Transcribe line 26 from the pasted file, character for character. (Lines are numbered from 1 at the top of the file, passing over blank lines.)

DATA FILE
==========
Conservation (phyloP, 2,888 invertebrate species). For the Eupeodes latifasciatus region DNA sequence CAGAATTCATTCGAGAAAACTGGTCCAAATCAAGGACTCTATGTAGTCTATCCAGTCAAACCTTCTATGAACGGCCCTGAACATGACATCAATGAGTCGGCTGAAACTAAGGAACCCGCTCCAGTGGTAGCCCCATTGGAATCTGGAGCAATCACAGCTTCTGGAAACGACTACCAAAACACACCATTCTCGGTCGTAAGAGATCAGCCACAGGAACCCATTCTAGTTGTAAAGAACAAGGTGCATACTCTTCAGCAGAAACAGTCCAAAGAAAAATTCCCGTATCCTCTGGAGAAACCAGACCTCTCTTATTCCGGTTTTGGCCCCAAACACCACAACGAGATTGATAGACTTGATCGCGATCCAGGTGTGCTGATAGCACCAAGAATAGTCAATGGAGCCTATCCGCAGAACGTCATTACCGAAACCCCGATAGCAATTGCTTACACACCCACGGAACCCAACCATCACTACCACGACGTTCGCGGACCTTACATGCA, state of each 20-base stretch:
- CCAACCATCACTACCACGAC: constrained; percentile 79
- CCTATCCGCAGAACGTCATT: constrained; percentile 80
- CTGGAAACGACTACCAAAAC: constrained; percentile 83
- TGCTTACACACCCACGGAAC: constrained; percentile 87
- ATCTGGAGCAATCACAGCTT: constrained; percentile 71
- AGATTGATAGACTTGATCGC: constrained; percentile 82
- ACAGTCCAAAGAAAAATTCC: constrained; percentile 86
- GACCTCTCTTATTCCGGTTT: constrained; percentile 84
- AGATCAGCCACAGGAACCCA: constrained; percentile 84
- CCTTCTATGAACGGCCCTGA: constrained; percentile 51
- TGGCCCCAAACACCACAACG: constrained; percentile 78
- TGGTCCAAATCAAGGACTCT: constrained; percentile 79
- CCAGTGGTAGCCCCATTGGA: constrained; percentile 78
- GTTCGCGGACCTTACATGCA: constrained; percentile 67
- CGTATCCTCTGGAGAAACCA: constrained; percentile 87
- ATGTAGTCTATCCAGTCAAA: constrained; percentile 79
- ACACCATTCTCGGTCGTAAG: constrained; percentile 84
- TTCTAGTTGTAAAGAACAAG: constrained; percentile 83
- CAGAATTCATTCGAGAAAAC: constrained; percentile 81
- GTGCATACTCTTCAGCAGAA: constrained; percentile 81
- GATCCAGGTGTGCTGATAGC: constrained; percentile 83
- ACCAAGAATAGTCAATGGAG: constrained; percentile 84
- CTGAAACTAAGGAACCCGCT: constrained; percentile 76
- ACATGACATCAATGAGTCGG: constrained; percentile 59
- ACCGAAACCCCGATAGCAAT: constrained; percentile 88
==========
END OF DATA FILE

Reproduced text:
- ACCGAAACCCCGATAGCAAT: constrained; percentile 88